A May 11, 2005 Associated Press dispatch about a Katyusha rocket fired from Lebanon into Israel provided the following "context":
This passage is fine, except for the words "occasionally," "Israeli positions," and "shelled." Hezballah has launched hundreds, probably thousands, of Katyusha rockets into Israel. The AP itself has in the past described the Katyusha threat in a way that contradicts its current reference to "occasional" attacks:
The Lebanese guerrilla group Hezbollah has occasionally shelled Israeli positions, although the border has been relatively quiet since Israel pulled out of southern Lebanon in 2000.
In Kiryat Shemona - so often hit by rocket attacks such as today's that some Israelis call it "Kiryat Katyusha" ... (AP, 12/23/98)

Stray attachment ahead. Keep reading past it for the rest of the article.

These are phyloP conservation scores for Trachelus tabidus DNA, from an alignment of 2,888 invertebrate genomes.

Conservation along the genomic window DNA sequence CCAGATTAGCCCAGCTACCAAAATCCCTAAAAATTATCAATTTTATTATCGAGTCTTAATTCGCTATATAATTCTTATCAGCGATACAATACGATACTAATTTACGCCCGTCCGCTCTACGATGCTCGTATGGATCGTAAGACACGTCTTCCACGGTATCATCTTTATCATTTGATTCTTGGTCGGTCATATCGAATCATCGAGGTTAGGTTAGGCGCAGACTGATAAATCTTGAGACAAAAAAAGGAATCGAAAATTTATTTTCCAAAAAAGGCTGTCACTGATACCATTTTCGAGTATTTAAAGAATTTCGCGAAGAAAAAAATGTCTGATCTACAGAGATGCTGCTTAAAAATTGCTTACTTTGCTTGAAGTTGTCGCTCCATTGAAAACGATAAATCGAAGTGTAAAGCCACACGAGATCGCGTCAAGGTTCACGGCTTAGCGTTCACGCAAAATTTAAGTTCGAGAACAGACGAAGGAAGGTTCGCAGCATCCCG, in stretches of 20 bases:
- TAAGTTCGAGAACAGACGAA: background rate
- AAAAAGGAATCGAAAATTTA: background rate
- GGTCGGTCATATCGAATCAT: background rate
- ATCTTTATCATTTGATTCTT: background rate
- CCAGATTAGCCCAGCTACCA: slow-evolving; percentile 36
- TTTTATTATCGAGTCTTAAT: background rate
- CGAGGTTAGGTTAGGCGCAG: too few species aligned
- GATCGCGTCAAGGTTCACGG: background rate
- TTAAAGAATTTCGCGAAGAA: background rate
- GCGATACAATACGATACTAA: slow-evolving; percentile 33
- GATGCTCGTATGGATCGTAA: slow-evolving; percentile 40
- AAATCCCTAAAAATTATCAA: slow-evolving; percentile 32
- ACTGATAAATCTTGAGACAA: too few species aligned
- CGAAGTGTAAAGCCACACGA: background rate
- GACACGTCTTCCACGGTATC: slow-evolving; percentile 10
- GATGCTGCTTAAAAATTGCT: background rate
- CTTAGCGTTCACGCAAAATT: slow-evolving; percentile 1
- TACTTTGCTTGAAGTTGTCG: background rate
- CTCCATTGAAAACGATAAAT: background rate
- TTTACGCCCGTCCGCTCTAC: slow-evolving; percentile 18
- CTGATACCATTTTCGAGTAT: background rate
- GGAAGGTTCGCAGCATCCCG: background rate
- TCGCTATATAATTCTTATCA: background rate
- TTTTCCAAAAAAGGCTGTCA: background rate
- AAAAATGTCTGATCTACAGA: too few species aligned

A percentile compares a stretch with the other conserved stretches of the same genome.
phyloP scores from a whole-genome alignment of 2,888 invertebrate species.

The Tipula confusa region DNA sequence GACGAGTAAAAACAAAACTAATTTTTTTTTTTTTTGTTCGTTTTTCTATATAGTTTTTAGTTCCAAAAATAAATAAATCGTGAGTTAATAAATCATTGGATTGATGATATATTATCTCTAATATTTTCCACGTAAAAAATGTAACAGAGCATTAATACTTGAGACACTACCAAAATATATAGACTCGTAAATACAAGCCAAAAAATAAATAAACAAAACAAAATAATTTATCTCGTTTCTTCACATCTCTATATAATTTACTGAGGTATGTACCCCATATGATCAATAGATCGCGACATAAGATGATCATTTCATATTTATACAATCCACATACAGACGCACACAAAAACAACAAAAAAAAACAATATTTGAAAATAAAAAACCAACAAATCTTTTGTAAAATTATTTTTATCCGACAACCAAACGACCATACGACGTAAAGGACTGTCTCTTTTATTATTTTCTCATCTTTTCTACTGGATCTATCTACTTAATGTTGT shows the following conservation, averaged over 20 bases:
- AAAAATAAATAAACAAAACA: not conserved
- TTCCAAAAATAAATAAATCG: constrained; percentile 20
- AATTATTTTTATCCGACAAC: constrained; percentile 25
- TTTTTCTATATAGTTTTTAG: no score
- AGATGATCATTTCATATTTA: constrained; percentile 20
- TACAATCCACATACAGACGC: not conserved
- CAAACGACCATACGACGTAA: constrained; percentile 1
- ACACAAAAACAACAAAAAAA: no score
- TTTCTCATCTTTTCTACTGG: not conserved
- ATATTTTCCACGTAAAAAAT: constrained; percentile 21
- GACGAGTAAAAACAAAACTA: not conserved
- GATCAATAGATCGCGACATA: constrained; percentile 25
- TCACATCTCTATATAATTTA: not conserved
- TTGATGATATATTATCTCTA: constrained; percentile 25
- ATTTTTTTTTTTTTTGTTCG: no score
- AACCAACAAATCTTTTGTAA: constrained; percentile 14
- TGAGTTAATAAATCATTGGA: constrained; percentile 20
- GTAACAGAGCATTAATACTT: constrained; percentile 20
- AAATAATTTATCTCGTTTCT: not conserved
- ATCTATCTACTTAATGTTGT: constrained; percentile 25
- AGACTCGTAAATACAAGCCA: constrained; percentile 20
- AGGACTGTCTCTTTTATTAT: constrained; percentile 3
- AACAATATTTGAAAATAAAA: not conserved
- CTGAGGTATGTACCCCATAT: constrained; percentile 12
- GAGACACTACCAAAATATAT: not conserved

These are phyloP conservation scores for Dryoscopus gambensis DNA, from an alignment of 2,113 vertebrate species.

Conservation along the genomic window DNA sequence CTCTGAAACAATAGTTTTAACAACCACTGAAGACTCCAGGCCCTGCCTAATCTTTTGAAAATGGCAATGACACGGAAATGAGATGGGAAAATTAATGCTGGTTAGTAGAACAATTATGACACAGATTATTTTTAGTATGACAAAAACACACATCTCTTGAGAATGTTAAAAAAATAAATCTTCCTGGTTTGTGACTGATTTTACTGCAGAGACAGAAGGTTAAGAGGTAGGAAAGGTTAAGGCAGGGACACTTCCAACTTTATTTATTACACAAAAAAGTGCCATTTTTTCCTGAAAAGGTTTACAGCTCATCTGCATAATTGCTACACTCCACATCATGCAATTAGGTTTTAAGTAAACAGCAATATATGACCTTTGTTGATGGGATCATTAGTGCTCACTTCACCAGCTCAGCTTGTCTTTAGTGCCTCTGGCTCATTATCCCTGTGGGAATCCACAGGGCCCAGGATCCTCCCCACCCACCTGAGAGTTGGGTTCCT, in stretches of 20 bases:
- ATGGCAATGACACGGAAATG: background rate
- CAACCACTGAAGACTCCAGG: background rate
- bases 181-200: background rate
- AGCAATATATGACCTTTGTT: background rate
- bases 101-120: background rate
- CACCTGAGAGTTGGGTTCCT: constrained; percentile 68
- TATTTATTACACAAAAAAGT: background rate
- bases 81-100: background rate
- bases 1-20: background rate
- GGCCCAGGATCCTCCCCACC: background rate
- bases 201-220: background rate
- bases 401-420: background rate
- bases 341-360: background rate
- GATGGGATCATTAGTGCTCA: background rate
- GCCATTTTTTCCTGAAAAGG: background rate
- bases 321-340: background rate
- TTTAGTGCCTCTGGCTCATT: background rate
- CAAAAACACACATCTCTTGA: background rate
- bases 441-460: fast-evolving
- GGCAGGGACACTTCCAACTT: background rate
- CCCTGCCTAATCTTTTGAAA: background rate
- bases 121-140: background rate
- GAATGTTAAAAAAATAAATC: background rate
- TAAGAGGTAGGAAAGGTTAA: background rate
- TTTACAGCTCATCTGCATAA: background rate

This passage also highlights other problems with the May 11 AP dispatch: Kiryat Shemona is not an "Israeli position." It is a civilian town. Hezbollah frequently attacked towns as well as military positions. And the word "shell" seems to suggest a more primitive mortar, whereas Hezbollah relied heavily on Katyushas, which are better described as rockets.
As far as AP's "relative quiet since ... 2000," an Israel's Ministry of Foreign Affairs summary of attacks on Israel since the country withdrew from southern Lebanon suggests that "quiet" might not be the most appropriate word to use:
(This is not the first time AP has minimized Hezbollah's violence. Click here.)
In all, 13 Israeli soldiers were killed and 53 wounded; 6 civilians were killed and 14 wounded. Since May 2000 the following attacks against Israeli targets have taken place:105 anti-aircraft attacks
42 anti-tank missile attacks
5 Katyusha rocket attacks
7 shooting attacks
10 explosive device attacks
14 infiltration attempts.